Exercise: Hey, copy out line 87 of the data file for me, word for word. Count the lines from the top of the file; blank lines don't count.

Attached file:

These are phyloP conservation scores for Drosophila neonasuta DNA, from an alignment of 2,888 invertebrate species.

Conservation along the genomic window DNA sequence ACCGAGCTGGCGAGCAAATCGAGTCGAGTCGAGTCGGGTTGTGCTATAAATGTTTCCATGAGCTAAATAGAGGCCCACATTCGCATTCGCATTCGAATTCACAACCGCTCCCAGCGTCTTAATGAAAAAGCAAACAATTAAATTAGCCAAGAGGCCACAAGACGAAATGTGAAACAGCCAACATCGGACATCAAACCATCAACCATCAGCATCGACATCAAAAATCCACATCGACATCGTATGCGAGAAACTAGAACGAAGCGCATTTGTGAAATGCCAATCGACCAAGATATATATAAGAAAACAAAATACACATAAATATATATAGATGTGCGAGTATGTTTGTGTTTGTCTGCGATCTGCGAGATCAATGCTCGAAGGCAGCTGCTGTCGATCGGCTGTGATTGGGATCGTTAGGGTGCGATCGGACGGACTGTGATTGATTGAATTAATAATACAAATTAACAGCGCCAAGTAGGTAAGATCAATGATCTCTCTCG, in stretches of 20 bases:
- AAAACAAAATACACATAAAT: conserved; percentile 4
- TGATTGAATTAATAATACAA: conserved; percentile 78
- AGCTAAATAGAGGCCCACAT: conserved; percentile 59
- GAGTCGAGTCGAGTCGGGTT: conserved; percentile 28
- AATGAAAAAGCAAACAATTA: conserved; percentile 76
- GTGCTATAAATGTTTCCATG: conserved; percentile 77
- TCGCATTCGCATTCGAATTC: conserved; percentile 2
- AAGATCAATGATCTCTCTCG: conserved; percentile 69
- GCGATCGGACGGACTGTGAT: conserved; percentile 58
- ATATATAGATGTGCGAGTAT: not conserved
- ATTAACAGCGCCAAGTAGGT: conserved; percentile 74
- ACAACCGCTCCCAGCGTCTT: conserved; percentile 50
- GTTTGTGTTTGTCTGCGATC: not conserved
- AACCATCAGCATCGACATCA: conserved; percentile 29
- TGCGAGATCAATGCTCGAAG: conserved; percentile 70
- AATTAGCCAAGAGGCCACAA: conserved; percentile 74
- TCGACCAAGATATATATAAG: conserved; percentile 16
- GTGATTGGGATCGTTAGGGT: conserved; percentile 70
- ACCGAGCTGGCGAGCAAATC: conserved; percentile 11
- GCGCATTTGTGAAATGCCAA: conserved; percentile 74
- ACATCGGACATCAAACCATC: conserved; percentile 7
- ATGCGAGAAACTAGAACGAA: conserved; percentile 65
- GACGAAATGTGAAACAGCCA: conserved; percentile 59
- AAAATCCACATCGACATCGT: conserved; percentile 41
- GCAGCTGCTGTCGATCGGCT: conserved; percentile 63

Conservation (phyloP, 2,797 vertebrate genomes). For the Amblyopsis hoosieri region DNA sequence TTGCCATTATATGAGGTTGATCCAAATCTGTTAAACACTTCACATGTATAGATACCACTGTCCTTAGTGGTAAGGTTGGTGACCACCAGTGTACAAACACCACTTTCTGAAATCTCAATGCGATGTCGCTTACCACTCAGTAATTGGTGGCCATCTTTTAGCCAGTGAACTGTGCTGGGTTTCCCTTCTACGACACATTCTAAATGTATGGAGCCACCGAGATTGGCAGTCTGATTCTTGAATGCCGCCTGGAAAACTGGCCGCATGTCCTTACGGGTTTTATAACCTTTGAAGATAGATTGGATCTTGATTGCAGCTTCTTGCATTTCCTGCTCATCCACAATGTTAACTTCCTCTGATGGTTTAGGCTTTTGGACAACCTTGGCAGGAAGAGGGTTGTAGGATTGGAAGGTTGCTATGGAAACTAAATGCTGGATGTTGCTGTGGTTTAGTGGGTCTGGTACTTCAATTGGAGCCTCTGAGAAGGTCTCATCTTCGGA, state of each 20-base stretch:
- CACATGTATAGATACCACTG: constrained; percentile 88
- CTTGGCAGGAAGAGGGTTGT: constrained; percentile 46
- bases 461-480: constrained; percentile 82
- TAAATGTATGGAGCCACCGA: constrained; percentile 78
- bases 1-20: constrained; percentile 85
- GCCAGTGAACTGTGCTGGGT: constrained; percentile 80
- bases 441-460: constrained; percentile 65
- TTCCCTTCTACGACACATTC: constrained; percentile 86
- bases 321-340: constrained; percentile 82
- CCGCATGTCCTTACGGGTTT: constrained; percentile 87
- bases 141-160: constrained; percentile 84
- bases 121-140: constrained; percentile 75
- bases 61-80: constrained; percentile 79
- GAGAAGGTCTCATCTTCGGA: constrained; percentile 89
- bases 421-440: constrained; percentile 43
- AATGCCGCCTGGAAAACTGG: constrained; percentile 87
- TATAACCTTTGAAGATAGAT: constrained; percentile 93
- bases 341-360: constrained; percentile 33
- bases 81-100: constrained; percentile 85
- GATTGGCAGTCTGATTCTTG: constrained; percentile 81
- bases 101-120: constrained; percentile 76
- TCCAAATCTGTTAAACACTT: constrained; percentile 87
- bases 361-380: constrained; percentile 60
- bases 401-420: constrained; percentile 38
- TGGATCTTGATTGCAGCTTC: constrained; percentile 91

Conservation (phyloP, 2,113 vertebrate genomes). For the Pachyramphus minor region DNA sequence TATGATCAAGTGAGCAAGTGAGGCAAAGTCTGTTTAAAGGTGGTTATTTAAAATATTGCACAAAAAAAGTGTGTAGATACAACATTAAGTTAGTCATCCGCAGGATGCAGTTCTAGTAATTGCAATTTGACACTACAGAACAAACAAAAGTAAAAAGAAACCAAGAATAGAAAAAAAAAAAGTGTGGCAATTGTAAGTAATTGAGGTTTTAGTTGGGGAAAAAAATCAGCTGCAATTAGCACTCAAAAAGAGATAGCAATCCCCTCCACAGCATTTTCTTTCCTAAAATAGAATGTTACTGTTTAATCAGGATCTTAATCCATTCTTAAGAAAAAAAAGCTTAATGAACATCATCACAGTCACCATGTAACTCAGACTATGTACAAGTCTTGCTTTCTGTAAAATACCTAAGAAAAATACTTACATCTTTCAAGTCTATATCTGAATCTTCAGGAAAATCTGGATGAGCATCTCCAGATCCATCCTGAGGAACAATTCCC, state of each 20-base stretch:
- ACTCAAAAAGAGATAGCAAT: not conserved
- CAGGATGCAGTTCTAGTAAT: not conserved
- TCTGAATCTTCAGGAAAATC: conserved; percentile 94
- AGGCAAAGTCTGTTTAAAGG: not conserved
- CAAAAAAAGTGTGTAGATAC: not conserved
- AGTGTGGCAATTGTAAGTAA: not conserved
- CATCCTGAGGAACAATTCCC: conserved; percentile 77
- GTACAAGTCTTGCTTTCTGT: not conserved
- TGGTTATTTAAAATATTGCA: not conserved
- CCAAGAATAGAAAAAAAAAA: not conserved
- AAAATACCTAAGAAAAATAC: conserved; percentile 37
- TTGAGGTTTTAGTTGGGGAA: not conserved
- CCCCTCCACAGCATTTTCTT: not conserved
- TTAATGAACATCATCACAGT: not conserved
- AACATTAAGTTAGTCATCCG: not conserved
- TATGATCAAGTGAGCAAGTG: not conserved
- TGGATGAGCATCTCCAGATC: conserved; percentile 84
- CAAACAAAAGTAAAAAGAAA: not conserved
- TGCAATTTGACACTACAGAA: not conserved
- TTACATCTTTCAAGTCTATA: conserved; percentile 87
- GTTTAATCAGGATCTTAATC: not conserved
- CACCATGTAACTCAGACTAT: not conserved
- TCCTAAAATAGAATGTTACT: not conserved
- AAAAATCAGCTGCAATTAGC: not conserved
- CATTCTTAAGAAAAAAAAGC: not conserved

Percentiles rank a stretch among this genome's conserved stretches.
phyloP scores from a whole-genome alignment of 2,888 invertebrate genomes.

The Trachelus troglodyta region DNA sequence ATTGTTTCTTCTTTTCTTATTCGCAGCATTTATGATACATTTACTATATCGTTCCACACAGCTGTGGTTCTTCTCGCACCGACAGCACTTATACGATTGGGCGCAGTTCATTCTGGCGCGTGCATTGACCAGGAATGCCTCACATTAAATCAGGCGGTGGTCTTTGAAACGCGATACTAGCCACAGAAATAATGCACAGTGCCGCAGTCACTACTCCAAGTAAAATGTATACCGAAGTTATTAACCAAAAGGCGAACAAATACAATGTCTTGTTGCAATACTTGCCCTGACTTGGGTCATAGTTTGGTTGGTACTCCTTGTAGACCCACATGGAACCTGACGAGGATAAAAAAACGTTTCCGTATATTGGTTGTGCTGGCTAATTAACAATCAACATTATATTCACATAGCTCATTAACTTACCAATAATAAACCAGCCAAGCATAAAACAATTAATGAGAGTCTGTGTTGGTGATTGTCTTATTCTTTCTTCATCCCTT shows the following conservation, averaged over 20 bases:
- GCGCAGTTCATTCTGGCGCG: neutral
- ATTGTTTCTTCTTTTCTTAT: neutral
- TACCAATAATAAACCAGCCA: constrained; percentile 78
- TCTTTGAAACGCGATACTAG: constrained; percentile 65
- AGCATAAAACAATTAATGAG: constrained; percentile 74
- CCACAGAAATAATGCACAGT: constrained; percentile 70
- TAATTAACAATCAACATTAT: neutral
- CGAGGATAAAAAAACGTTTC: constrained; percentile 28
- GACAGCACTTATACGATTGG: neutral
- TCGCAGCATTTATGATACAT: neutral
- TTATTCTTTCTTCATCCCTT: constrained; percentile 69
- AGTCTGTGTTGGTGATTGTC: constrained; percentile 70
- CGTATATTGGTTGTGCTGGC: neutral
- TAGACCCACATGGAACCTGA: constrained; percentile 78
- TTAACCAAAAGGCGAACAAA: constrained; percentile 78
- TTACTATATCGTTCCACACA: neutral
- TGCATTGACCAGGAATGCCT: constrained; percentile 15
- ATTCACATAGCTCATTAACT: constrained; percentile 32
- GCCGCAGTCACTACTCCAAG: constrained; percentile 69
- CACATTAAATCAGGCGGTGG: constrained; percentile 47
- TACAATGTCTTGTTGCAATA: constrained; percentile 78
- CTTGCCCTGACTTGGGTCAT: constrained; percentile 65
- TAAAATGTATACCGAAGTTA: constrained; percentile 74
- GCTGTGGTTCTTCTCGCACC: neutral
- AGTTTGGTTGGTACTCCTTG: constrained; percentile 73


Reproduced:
- AGCATAAAACAATTAATGAG: constrained; percentile 74